Photo: Segregated Mexican Neighborhoods
The Hispanic community, with the exception of people of Mexican origin, is becoming less and less segregated in the United States.
“It surprised us to find changes in the residential patterns in the majority of Hispanic groups because up to now we believed that there had been no alterations in recent decades,” Brown University sociology professor John R. Logan told Efe on Monday.
Logan is one of the authors of “Hispanics in the United States: Not Only Mexicans,” which also states that the Honduran and Guatemalan communities are growing more rapidly than the Mexican one, though people from the Aztec nation still represent 60 percent of the 50.5 million U.S. Hispanics.
The report, which analyzes data from the 2010 Census, found that the trend among Hispanics to concentrate in neighborhoods separate from the rest of the population has diminished.
“When we analyze the trends and the levels of separation of each group by their country of origin with respect to whites, we see that - except for Mexicans - there has been a significant decline in the level of segregation,” Logan said.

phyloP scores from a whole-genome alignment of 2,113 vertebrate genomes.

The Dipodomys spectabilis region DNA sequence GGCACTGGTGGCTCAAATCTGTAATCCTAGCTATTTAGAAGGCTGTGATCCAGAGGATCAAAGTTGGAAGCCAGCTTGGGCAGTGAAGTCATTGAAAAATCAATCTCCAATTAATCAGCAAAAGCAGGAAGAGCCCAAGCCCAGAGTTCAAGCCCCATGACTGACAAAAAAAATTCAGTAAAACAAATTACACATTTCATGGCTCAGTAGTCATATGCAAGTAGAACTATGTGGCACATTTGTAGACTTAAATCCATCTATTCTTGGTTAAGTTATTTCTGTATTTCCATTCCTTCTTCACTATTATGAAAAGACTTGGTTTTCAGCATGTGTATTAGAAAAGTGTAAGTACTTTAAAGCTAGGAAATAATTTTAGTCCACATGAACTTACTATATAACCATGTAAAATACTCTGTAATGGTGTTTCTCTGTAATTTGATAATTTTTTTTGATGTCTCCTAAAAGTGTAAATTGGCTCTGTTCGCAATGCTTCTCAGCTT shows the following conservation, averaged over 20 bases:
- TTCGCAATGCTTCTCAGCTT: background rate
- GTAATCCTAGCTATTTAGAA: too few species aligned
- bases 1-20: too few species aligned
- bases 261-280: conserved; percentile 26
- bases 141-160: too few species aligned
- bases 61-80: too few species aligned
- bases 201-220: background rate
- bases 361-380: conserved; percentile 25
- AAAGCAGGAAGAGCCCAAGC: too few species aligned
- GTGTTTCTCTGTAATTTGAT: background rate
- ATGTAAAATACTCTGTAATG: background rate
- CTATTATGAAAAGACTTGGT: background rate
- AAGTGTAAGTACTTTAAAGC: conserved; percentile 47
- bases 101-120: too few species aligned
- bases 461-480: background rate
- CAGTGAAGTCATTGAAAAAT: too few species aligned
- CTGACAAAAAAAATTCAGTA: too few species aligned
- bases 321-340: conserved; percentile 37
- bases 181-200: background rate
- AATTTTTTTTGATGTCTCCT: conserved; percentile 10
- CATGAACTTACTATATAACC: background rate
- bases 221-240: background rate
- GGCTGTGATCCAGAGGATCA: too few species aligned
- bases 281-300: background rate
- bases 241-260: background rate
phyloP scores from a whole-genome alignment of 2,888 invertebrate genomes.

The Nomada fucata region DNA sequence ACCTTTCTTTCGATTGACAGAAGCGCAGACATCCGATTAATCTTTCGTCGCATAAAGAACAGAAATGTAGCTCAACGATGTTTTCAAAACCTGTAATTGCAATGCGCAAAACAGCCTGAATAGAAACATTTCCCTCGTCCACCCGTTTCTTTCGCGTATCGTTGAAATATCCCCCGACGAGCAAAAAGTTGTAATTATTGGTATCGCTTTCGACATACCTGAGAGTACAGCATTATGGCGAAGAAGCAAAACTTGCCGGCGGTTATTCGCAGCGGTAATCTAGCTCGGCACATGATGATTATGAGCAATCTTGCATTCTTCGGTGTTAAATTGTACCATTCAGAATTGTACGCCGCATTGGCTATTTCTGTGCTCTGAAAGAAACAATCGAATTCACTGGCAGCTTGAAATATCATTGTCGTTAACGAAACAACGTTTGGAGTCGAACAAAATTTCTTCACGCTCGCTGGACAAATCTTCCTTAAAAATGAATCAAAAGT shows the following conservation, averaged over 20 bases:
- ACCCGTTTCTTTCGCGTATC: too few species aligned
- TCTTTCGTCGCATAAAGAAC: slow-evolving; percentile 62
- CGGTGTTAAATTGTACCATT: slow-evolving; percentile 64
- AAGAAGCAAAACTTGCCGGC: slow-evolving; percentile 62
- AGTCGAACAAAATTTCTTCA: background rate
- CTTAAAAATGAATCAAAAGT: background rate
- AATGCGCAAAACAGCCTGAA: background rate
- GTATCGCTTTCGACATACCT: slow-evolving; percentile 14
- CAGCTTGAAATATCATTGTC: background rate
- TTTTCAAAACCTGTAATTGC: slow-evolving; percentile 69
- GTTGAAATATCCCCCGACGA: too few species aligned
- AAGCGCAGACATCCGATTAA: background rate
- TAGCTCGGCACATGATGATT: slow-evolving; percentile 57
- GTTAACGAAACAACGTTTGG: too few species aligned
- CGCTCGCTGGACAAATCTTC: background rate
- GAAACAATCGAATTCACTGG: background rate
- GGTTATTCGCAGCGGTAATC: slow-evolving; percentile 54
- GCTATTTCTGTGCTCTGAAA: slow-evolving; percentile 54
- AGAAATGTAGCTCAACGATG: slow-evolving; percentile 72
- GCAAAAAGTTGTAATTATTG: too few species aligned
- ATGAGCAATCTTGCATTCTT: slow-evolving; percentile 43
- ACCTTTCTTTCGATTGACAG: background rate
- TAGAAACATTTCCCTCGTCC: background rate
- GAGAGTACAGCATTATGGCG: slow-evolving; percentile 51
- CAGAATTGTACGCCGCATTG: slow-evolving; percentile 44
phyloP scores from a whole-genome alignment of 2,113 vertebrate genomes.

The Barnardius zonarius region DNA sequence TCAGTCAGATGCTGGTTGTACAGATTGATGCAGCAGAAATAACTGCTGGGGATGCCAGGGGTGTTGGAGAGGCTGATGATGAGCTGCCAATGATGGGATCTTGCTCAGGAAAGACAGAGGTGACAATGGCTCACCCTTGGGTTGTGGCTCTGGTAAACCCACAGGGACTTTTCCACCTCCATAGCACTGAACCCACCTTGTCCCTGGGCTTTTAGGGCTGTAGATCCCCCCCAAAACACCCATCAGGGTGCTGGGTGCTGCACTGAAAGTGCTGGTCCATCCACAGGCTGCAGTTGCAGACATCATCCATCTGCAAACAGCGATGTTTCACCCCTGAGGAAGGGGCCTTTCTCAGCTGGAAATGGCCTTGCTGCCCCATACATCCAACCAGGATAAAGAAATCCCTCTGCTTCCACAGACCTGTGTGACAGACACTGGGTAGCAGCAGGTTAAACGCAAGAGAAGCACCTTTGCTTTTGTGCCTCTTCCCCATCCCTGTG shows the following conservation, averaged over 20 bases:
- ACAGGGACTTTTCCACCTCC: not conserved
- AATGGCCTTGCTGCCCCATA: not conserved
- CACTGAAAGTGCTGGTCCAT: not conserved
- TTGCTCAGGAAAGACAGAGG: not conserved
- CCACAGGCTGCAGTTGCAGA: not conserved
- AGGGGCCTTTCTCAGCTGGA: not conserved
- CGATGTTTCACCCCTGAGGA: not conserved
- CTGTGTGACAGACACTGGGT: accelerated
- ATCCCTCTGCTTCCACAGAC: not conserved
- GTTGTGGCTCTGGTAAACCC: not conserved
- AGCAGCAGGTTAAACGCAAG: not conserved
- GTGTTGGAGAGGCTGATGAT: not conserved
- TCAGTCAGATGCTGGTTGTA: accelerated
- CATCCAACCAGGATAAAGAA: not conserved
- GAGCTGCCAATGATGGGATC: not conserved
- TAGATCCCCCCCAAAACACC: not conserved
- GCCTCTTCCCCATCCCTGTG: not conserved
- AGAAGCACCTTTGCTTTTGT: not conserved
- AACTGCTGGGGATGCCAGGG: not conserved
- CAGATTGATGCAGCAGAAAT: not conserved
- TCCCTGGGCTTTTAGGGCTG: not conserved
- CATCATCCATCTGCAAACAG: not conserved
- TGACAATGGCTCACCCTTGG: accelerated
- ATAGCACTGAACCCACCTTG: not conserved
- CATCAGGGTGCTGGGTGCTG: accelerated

He said that, in his opinion, this is “surprising and also encouraging because it shows us that the boundaries are not as clearly marked as we had thought.”
Although one might expect that Mexicans would be those with a greater tendency to mix in with the larger population since the second generation of that group is increasing, the reality is that there are other communities that are integrating to a greater degree within the population as a whole.
Of all the Latino groups studied, Dominicans are the ones who are in the “worst situation,” while Argentines and Venezuelans are among those who have a higher level of education and less of a tendency toward segregation, even though they may have arrived in this country more recently than the members of other communities.